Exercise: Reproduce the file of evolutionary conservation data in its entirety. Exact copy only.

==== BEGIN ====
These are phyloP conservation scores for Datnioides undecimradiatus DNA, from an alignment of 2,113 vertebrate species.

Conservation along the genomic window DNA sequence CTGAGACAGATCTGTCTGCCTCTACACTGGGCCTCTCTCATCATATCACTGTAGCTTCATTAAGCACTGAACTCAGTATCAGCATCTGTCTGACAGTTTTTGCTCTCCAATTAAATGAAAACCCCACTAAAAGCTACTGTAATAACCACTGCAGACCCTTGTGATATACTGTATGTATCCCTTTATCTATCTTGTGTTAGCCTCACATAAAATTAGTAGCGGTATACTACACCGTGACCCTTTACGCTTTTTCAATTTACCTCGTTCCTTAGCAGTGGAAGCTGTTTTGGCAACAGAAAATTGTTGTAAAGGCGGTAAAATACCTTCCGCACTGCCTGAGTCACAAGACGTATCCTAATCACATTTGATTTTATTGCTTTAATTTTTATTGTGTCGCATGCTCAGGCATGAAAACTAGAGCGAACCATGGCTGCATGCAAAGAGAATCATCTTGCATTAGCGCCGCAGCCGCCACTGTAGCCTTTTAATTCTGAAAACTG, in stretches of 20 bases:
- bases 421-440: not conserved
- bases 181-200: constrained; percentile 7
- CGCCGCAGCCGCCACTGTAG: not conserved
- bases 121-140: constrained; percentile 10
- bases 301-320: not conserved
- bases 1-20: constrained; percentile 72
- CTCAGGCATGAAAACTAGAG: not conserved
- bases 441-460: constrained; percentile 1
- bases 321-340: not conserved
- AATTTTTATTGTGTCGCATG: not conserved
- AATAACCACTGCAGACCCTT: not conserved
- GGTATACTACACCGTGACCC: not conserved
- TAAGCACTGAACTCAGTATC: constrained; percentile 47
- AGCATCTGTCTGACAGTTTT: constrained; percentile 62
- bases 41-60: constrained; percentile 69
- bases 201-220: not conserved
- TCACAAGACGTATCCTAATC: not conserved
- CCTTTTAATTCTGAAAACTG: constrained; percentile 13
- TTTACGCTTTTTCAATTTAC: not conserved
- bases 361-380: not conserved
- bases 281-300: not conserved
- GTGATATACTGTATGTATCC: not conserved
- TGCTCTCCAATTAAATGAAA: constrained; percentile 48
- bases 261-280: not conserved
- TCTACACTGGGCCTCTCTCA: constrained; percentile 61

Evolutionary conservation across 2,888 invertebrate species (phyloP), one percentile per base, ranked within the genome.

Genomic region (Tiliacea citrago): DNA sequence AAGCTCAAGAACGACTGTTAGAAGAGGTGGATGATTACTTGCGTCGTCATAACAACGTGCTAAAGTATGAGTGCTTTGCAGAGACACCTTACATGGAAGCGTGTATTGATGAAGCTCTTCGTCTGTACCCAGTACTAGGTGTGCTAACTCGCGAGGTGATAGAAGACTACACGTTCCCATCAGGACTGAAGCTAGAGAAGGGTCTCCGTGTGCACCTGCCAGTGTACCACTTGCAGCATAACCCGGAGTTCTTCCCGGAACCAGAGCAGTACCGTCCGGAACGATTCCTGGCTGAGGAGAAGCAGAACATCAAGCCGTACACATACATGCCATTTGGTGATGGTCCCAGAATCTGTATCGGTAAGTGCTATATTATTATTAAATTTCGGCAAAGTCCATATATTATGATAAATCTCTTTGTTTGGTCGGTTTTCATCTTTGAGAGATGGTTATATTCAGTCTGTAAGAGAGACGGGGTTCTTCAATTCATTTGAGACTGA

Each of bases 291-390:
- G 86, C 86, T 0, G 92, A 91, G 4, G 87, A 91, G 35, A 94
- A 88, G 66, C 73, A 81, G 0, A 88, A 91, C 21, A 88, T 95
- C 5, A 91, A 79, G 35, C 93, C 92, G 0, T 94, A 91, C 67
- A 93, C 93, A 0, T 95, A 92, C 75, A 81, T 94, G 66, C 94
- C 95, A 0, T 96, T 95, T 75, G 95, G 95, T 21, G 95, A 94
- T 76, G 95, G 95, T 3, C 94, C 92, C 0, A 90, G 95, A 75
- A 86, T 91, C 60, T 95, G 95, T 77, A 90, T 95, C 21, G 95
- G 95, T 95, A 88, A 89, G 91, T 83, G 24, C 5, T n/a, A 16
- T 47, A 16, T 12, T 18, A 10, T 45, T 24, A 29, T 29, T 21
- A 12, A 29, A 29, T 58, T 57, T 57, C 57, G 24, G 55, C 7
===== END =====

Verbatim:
These are phyloP conservation scores for Datnioides undecimradiatus DNA, from an alignment of 2,113 vertebrate species.

Conservation along the genomic window DNA sequence CTGAGACAGATCTGTCTGCCTCTACACTGGGCCTCTCTCATCATATCACTGTAGCTTCATTAAGCACTGAACTCAGTATCAGCATCTGTCTGACAGTTTTTGCTCTCCAATTAAATGAAAACCCCACTAAAAGCTACTGTAATAACCACTGCAGACCCTTGTGATATACTGTATGTATCCCTTTATCTATCTTGTGTTAGCCTCACATAAAATTAGTAGCGGTATACTACACCGTGACCCTTTACGCTTTTTCAATTTACCTCGTTCCTTAGCAGTGGAAGCTGTTTTGGCAACAGAAAATTGTTGTAAAGGCGGTAAAATACCTTCCGCACTGCCTGAGTCACAAGACGTATCCTAATCACATTTGATTTTATTGCTTTAATTTTTATTGTGTCGCATGCTCAGGCATGAAAACTAGAGCGAACCATGGCTGCATGCAAAGAGAATCATCTTGCATTAGCGCCGCAGCCGCCACTGTAGCCTTTTAATTCTGAAAACTG, in stretches of 20 bases:
- bases 421-440: not conserved
- bases 181-200: constrained; percentile 7
- CGCCGCAGCCGCCACTGTAG: not conserved
- bases 121-140: constrained; percentile 10
- bases 301-320: not conserved
- bases 1-20: constrained; percentile 72
- CTCAGGCATGAAAACTAGAG: not conserved
- bases 441-460: constrained; percentile 1
- bases 321-340: not conserved
- AATTTTTATTGTGTCGCATG: not conserved
- AATAACCACTGCAGACCCTT: not conserved
- GGTATACTACACCGTGACCC: not conserved
- TAAGCACTGAACTCAGTATC: constrained; percentile 47
- AGCATCTGTCTGACAGTTTT: constrained; percentile 62
- bases 41-60: constrained; percentile 69
- bases 201-220: not conserved
- TCACAAGACGTATCCTAATC: not conserved
- CCTTTTAATTCTGAAAACTG: constrained; percentile 13
- TTTACGCTTTTTCAATTTAC: not conserved
- bases 361-380: not conserved
- bases 281-300: not conserved
- GTGATATACTGTATGTATCC: not conserved
- TGCTCTCCAATTAAATGAAA: constrained; percentile 48
- bases 261-280: not conserved
- TCTACACTGGGCCTCTCTCA: constrained; percentile 61

Evolutionary conservation across 2,888 invertebrate species (phyloP), one percentile per base, ranked within the genome.

Genomic region (Tiliacea citrago): DNA sequence AAGCTCAAGAACGACTGTTAGAAGAGGTGGATGATTACTTGCGTCGTCATAACAACGTGCTAAAGTATGAGTGCTTTGCAGAGACACCTTACATGGAAGCGTGTATTGATGAAGCTCTTCGTCTGTACCCAGTACTAGGTGTGCTAACTCGCGAGGTGATAGAAGACTACACGTTCCCATCAGGACTGAAGCTAGAGAAGGGTCTCCGTGTGCACCTGCCAGTGTACCACTTGCAGCATAACCCGGAGTTCTTCCCGGAACCAGAGCAGTACCGTCCGGAACGATTCCTGGCTGAGGAGAAGCAGAACATCAAGCCGTACACATACATGCCATTTGGTGATGGTCCCAGAATCTGTATCGGTAAGTGCTATATTATTATTAAATTTCGGCAAAGTCCATATATTATGATAAATCTCTTTGTTTGGTCGGTTTTCATCTTTGAGAGATGGTTATATTCAGTCTGTAAGAGAGACGGGGTTCTTCAATTCATTTGAGACTGA

Each of bases 291-390:
- G 86, C 86, T 0, G 92, A 91, G 4, G 87, A 91, G 35, A 94
- A 88, G 66, C 73, A 81, G 0, A 88, A 91, C 21, A 88, T 95
- C 5, A 91, A 79, G 35, C 93, C 92, G 0, T 94, A 91, C 67
- A 93, C 93, A 0, T 95, A 92, C 75, A 81, T 94, G 66, C 94
- C 95, A 0, T 96, T 95, T 75, G 95, G 95, T 21, G 95, A 94
- T 76, G 95, G 95, T 3, C 94, C 92, C 0, A 90, G 95, A 75
- A 86, T 91, C 60, T 95, G 95, T 77, A 90, T 95, C 21, G 95
- G 95, T 95, A 88, A 89, G 91, T 83, G 24, C 5, T n/a, A 16
- T 47, A 16, T 12, T 18, A 10, T 45, T 24, A 29, T 29, T 21
- A 12, A 29, A 29, T 58, T 57, T 57, C 57, G 24, G 55, C 7